Searching for a Long Lost Friend
You were young, sad and beautiful. I was your brother-in-law. 25 years later, would love to hear your voice again.
I’ve been trying to get in touch with Caren, my ex-sister-in-law. We haven’t seen or spoken to each other for more than 25 years. I’ve Googled the hell out of her and sent emails through friends of friends — I’m not on Facebook (yes, I’m the one) and couldn’t think of any other way to track her down. And still, nothing.
Which led me to write this story. I’m hoping someone she knows reads and forwards it to her, and that our reunion will be like a scene out of some crappy Hollywood movie. (I see Bill Murray playing me.)
Most of all, I just want to say one thing to her: I’m sorry.
The last time I saw Caren was in my apartment in Forest Hills, Queens. She was heartbroken because Stephen, who was then her husband, had decided to end their marriage of three years. I was recently married to my own Caryn — Stephen’s younger sister — and the two of us tried to console Caren as best we could. What we said that afternoon is a little fuzzy in my memory. Caren cried uncontrollably, asking us why her husband no longer wanted to be with her, how could he not love her, was there somebody else, why was this happening, and I remember being unable to answer any of those questions.
At the same time, I realized that this situation was forcing us to choose sides — and that we had already chosen Caryn’s brother (although I have absolutely no recollection of ever making this decision.) Caren looked stricken, beautiful and delicate in a flowy white summer dress, and I remember thinking she would be swallowed up by our big red couch, Maurice Sendak-style, and never be heard from again.
And that’s pretty much what happened.
And that’s what I’m most sorry about.
Caren and I were good friends. Before we were all married, a bunch of us partied together every Friday night at the Manhattan apartment she shared with Stephen. Caren often had panic attacks (drugs and Perrier-Jouët were involved) and would barricade herself in the bedroom, not emerging for the rest of the night. She wouldn’t let anyone in. Except for me. I’d sit with her for hours, talking her down, cracking her up and making her feel safe, and we wound up having our own little party within the party. I loved her.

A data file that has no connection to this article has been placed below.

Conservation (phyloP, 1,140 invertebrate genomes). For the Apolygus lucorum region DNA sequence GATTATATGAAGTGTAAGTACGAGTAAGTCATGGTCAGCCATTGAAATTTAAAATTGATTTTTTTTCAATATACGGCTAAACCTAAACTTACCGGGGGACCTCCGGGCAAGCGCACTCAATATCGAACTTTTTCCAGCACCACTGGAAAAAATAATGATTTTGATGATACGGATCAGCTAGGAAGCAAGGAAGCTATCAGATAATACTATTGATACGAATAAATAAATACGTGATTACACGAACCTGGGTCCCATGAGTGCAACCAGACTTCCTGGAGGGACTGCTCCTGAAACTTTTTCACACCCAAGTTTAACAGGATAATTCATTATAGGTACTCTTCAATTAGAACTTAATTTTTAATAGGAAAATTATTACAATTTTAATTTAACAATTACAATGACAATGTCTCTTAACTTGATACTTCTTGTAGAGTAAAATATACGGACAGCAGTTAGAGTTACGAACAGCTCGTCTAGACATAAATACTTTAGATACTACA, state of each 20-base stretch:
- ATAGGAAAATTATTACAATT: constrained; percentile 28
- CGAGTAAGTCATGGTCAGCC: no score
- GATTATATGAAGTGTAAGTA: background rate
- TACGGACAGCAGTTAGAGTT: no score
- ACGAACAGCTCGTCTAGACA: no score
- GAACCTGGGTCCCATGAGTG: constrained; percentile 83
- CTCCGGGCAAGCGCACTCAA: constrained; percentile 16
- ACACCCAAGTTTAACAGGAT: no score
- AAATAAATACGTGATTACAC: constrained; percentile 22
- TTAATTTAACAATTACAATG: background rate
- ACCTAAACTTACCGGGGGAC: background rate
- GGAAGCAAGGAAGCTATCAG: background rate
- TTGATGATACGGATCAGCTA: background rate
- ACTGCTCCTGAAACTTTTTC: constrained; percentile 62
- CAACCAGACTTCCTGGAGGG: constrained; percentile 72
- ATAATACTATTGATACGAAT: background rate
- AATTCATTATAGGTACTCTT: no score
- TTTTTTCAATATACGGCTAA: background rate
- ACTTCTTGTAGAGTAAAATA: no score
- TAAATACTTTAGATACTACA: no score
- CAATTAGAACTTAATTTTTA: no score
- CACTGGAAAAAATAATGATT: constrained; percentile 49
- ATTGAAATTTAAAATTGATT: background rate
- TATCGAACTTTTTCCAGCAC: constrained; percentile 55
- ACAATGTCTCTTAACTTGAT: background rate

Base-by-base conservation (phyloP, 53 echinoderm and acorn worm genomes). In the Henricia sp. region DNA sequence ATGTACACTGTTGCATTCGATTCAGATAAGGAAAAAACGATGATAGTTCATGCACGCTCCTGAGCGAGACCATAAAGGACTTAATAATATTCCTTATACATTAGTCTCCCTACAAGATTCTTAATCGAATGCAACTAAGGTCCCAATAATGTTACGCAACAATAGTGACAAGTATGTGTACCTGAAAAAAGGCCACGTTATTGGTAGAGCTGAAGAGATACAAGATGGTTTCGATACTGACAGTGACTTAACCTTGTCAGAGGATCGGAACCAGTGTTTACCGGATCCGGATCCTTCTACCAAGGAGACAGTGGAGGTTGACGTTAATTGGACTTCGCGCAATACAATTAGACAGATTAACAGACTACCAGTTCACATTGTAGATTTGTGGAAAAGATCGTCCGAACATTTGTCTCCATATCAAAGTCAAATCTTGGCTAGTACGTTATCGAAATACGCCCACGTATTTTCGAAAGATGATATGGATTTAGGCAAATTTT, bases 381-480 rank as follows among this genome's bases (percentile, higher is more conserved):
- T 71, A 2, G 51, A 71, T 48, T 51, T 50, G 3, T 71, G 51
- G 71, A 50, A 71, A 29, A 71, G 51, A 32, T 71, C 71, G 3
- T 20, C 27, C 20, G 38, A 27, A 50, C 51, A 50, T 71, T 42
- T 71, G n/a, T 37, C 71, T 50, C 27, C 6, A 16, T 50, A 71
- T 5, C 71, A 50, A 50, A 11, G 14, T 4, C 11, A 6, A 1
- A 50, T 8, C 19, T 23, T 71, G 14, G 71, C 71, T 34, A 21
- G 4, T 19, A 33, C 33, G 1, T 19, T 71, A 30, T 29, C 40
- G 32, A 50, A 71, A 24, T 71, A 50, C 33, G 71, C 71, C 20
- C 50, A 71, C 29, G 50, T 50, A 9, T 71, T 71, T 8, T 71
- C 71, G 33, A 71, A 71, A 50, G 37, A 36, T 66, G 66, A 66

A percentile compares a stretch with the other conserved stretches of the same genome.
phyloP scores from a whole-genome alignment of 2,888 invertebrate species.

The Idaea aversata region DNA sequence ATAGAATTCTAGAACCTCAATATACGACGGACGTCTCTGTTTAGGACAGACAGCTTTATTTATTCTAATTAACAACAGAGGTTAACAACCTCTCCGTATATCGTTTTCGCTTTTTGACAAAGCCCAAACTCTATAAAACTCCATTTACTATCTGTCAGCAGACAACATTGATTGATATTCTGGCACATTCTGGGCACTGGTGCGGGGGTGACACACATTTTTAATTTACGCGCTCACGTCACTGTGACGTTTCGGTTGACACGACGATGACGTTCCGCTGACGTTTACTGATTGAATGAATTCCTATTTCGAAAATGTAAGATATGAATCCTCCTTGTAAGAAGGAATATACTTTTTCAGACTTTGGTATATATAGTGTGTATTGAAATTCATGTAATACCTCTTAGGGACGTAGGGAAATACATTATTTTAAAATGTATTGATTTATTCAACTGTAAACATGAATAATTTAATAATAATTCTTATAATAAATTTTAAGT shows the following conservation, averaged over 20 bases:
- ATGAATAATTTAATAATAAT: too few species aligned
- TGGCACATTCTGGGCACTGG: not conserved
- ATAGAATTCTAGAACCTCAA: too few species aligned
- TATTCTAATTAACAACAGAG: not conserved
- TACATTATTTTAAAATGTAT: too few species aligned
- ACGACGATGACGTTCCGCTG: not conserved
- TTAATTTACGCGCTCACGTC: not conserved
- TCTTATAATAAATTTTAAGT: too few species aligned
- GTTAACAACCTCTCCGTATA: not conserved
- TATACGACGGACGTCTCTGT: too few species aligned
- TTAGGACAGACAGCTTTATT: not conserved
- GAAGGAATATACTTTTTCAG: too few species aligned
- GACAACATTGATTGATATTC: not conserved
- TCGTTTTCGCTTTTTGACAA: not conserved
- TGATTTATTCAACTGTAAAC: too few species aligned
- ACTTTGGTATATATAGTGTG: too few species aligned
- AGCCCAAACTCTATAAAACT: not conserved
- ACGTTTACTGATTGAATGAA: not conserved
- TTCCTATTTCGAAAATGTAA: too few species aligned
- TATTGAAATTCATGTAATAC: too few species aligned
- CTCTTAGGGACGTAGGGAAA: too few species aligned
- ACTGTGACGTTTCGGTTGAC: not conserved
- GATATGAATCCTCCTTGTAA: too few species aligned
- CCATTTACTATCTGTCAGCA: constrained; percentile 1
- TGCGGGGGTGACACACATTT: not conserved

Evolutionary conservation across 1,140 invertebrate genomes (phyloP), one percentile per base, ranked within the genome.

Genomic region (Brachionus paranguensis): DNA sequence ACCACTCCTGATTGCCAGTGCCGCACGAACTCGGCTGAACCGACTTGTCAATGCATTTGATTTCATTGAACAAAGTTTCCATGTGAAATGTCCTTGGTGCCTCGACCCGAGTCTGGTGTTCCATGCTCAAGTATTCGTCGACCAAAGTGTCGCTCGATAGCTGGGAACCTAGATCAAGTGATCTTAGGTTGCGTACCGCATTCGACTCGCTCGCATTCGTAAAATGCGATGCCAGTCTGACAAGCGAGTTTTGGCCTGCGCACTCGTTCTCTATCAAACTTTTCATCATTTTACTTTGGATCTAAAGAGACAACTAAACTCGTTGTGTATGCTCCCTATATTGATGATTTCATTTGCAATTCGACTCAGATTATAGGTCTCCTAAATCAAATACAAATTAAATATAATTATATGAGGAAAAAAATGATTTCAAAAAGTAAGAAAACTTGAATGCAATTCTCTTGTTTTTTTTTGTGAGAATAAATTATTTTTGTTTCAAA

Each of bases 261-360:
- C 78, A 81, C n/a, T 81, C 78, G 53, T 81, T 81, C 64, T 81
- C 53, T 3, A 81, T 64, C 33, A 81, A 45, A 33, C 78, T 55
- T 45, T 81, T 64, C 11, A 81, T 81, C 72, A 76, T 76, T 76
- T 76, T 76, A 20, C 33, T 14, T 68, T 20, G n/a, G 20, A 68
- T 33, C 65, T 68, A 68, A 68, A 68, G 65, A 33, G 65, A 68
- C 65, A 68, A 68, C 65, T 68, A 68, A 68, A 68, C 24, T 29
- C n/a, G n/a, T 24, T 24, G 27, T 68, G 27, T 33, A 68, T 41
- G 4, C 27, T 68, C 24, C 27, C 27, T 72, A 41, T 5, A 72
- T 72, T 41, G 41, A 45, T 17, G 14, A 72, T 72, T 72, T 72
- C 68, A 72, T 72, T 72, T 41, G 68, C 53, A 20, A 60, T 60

We also shared a beach house with the same group of partygoers for a few summers at the Jersey Shore before it became the Jersey Shore. And I remember one time we went for a long walk at dusk, talking about the hopeful things you talk about when you’re in your 20s, and as it was getting dark, the wind kicked up and we ran behind a large sand dune, huddled together with our eyes closed, holding each other close. Neither of us said a word.
Caren and I just clicked. We were both sarcastic (defensive) loners, who felt comfortable revealing our true selves only to each other. She used to teasingly call me “Lawwy” and repeat it three times fast like Betelgeuse, and as silly and annoying as that now sounds, I break out into a giant smile just thinking about it.
Now that I’m divorced from my Caryn, and it’s 25 years later, I can’t believe that I just gave up on someone I loved. What the hell was I thinking? Sure, I had been Stephen’s friend first and I was married to his little sister, but why did I accept not having Caren in my life? Why did I have to choose?
Over the years, I heard snippets (mainly through Stephen) about Caren’s life. I know she moved to Minneapolis and got remarried, to a jazz musician. I think they may have adopted a child. Or maybe I made that up. I know her second marriage didn’t work out and she moved back to New Jersey and lived with her mother for a while. Not long ago, Stephen mentioned to me that he’d seen a recent photo of her. He said she looked more beautiful than ever.
Just last week, I had dinner with my ex-brother-in-law. He’s still one of my best friends and really closer to a brother. We talked about his ex, and I started bitching about Caren not wanting to reconnect with me.
“You guys were such good friends,” he said.
“I know!” I said. “For the life of me, I can’t understand it.”
Stephen bit into a quesadilla. “She always had a lot of rules,” he said. “That was one of the reasons I couldn’t deal with her anymore.”
“I never knew she had any rules,” I said. “That was one of things that I loved about her most.”
Of course, people are complicated, and Stephen certainly knew her best. So Caren, if you’re out there — I’m sorry, and hope one day you’ll let me in again.
Larry Carlat is the managing editor of Next Avenue.
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